The Washington Post’s Chief Revenue Officer Abruptly Leaves the Company

A spokeswoman wouldn't give a reason for Jed Hartman's departure

Hartman (l.) exited this week, and Kate Davey was named as his replacement on an interim basis.
Getty Images, The Washington Post

After almost four years in the job, Washington Post chief revenue officer Jed Hartman is no longer with the company, company executives informed staffers on Thursday. Kate Davey, vice president of revenue strategy, will serve as interim CRO.

“We don’t comment on personnel matters,” spokeswoman Kristine Coratti Kelly said. The unexpected news was first reported by The Washington Post’s own media reporter, Paul Farhi.

Hartman did not respond to requests for comment.

Hartman had been in the position, which included leading print and digital advertising as well as advertising for targeted products, since December 2014. He split his time between offices in New York and Washington, D.C.

Fred Ryan, publisher and chief executive officer of The Washington Post, thanked Davey for taking on the position  in an email to staffers obtained by Adweek and called the team “the best in the business.”

“We deeply value you and the extraordinary work you’ve put into delivering record-breaking results, year after year,” he continued. “I am personally committed to helping ensure your continued success.”

Hartman joined The Washington Post after serving as group publisher for three magazine titles—Time, Fortune and Money—and their respective websites. In that role, he oversaw ad sales and marketing internationally. Prior to Time Inc., Hartman was publisher of The Week and TheWeek.com.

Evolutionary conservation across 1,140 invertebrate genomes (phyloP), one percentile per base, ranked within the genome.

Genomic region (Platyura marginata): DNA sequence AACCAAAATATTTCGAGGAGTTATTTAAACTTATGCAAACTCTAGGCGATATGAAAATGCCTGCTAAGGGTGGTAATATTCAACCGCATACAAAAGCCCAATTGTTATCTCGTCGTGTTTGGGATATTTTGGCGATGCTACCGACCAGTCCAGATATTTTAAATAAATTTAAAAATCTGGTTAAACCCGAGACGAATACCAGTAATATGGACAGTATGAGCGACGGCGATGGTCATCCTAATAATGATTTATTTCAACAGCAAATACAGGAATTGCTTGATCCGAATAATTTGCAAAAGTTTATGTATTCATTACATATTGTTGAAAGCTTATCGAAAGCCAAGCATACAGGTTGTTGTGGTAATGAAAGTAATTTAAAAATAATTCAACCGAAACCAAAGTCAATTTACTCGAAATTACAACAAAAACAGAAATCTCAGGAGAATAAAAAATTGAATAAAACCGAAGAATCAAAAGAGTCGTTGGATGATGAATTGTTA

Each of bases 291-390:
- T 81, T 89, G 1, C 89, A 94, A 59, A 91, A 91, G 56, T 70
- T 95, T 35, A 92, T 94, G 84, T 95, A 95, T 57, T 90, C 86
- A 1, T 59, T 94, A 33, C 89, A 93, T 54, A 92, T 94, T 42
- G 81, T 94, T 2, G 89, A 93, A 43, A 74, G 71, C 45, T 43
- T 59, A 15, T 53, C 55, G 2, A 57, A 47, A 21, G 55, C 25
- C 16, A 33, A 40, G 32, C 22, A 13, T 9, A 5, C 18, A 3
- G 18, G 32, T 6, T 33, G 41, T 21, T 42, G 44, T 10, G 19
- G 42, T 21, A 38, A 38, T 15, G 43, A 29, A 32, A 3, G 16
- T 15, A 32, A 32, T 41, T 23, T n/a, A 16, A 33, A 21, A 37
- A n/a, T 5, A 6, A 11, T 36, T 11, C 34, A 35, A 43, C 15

In his role as the Post’s CRO, Hartman was named last year to Adweek’s list of 50 top industry leaders in marketing, media and technology. He was credited at the time for initiatives to usher in a new period of growth for the Jeff Bezos-owned company, including building a nine-figure ad business and launching a brand studio as well as Red, an ad-tech division.

Hartman recently participated in a journalism summit in Key Biscayne, Fla., where he talked about WaPo’s subscription business strategy.

In a Thursday email to staff obtained by Adweek, Davey said she hoped everyone “had a few moments to process the news.”

“I encourage everyone to use this moment to dig deep and be inspired to think about what you can do to lead yourself and others to a successful 2018 and even greater 2019,” Davey wrote.

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